picking up from last edition, I was in Greenville, S.C., learning tons and hacking greater tons due to an onset of the Bronchitis, Pollen Specialty.
The workshops and seminars of the convention lasted from around 9 a.m. until 9 p.m. We had to pick and choose, share notes when one of us attended something different, and decide whether to order CDs or not for the ones we missed all together. In between our workshop choices, we cruised through the exhibit hall with eyes wide open, stopping by the vendors we were familiar with, and being introduced to new vendors for further consideration. I went to bed early every night to conserve energy for the next day.
By Saturday evening, we were done in, believing we had squeezed every possible moment out of a truly rewarding weekend. Part one of the 10 day adventure was now over. Part two to begin in less than 24 hours.
My friend, K, and her girls arrived early Sunday morning. The goal was to fit two adults, five kids, and their assorted luggage into a Suburban for a 9 hour trek to D.C. K's youngest uses a wheelchair so that was taking up one corner. To accomplish this feat, K had purchased large plastic totes for better stacking. Each of us had one large, one medium, and two smalls.
I am not known as a "light" packer. I do like options when it comes to both clothes and footwear. Husband is very used to the assortment of bags that accompany me. He knows that I come from a long line of "bag ladies," and fairly early on he chose not to die on that hill of marriage.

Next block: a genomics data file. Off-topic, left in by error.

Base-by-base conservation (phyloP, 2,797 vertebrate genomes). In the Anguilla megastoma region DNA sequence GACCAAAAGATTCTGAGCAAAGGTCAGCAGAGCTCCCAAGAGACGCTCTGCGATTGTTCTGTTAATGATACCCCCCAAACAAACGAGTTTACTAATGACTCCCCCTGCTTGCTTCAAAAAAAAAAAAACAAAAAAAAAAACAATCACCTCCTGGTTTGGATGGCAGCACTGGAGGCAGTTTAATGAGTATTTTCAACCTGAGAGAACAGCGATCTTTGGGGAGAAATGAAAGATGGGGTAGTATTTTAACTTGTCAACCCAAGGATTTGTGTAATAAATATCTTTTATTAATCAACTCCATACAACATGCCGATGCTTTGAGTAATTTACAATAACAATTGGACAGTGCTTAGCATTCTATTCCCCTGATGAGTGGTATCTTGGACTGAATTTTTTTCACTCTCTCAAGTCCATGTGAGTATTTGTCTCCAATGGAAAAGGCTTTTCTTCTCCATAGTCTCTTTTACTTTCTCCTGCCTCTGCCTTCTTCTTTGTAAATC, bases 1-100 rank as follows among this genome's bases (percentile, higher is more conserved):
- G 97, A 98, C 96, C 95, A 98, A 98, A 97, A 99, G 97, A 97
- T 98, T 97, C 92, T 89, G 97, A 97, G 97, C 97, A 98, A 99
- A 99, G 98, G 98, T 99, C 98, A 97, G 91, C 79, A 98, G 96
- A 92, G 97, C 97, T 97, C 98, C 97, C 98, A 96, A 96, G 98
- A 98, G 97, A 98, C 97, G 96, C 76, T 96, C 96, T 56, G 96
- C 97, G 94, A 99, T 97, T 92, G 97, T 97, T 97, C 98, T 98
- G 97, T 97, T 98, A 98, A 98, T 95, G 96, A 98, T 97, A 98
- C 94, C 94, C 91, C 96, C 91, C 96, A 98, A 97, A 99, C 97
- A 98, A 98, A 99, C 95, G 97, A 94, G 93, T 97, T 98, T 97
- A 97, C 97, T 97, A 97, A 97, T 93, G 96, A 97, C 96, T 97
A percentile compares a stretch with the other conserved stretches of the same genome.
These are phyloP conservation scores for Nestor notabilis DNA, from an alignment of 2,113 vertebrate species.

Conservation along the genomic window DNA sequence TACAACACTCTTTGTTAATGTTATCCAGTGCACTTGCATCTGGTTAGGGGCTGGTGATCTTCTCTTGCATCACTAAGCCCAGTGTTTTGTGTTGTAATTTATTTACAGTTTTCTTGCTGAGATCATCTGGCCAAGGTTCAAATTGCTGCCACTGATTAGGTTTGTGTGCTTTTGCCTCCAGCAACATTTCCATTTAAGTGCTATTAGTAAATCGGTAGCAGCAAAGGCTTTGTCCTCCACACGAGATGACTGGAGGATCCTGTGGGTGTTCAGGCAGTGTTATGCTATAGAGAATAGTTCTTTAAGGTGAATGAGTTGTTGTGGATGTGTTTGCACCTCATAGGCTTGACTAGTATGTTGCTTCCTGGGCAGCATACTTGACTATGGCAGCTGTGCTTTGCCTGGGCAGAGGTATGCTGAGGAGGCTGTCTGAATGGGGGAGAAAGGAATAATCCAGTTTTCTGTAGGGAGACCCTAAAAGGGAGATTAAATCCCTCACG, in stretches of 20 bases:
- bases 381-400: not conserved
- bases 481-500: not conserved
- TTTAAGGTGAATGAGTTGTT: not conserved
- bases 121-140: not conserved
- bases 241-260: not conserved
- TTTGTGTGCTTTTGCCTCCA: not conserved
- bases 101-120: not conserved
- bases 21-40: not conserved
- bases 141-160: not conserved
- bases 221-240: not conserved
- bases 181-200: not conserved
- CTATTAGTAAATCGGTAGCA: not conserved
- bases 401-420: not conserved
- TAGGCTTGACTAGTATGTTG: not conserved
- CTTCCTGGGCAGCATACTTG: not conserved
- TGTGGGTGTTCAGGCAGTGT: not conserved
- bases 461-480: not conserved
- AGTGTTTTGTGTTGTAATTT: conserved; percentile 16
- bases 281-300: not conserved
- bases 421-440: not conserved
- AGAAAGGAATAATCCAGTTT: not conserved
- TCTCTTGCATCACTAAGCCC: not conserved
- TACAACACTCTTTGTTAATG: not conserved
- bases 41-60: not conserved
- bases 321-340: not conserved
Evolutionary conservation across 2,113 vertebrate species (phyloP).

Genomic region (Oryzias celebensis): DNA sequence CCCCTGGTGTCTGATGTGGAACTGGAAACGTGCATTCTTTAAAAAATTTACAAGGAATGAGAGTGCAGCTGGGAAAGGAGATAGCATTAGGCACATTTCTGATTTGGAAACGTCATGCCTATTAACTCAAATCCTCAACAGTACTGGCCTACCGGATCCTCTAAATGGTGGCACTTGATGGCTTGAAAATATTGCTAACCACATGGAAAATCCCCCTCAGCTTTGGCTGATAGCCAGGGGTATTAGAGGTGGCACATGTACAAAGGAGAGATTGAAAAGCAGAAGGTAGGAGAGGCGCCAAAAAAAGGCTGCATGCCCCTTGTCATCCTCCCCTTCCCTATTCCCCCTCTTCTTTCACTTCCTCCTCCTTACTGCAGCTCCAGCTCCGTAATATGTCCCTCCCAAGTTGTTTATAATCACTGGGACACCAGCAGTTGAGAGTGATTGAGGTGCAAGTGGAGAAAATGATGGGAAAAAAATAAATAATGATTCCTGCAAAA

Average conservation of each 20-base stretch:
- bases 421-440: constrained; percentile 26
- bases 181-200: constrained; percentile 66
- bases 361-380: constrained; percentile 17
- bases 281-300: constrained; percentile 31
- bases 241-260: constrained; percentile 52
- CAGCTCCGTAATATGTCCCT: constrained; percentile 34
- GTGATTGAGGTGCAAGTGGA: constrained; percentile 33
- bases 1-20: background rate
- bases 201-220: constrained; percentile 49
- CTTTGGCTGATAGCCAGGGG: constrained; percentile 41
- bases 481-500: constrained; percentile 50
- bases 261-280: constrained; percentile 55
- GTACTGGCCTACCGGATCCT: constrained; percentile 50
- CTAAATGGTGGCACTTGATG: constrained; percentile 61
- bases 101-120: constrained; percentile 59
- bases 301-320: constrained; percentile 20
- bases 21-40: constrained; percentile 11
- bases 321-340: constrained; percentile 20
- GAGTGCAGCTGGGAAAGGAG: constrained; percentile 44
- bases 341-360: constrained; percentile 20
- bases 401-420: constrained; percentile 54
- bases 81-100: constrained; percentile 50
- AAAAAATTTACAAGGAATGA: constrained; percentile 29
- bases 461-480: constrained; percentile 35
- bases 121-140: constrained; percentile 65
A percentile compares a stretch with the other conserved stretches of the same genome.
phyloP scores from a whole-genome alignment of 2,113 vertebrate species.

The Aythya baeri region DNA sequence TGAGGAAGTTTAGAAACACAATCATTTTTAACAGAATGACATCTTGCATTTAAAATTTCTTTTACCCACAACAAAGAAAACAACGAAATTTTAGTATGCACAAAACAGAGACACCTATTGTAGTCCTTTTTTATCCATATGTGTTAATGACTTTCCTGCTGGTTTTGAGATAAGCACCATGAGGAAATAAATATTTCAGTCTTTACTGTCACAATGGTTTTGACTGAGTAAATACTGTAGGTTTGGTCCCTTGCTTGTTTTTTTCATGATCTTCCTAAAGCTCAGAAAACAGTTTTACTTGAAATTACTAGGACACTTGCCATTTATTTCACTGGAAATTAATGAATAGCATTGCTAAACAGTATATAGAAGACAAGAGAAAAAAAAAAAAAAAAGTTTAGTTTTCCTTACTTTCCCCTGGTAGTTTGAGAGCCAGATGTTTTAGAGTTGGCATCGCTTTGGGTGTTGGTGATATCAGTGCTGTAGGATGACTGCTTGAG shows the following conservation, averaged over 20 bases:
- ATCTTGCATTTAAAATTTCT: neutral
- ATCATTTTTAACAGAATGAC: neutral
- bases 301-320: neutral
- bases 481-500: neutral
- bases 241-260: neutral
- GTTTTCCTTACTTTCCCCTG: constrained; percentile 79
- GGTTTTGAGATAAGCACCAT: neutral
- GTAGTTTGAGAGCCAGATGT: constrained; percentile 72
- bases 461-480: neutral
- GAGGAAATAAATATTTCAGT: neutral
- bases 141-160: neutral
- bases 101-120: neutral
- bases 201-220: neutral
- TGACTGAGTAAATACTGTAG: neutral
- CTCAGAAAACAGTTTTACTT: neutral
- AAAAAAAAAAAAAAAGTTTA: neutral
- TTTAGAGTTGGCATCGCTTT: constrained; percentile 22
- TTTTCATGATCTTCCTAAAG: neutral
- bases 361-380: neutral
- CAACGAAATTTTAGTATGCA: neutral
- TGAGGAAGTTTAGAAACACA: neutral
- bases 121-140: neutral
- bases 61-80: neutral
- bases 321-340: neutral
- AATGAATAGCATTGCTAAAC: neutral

K, on the other hand, could fly to Europe, with her two girls and all of their stuff, for a 12 day trip, with a carry-on. I stand amazed. Holding bags in my arms, but still amazed.
The gauntlet had been thrown. The ground rules were thus: as long as you only use the provided plastic containers, you can take whatever you can fit in them. Well, that meant two sets of clothes for each boy and the rest of the room for me.
I kid. The boys stuff took the medium container, and I took the large container. With two pairs of shoes in the top of the boys' container. I kid not. It was progress, people, trust me. In compensation for my shoes in the top of their container, I packed the two small boxes with food snacks for them. Because when you're dealing with boys-to-be-Husbands-one-day and luggage, the way to their affection for you and your "bags" is food.
Once packed, stacked, and stuffed in, the show of Two Mom, Five Kids, and we left the husbands at home was about to roll.
Here ends part two. You are welcome.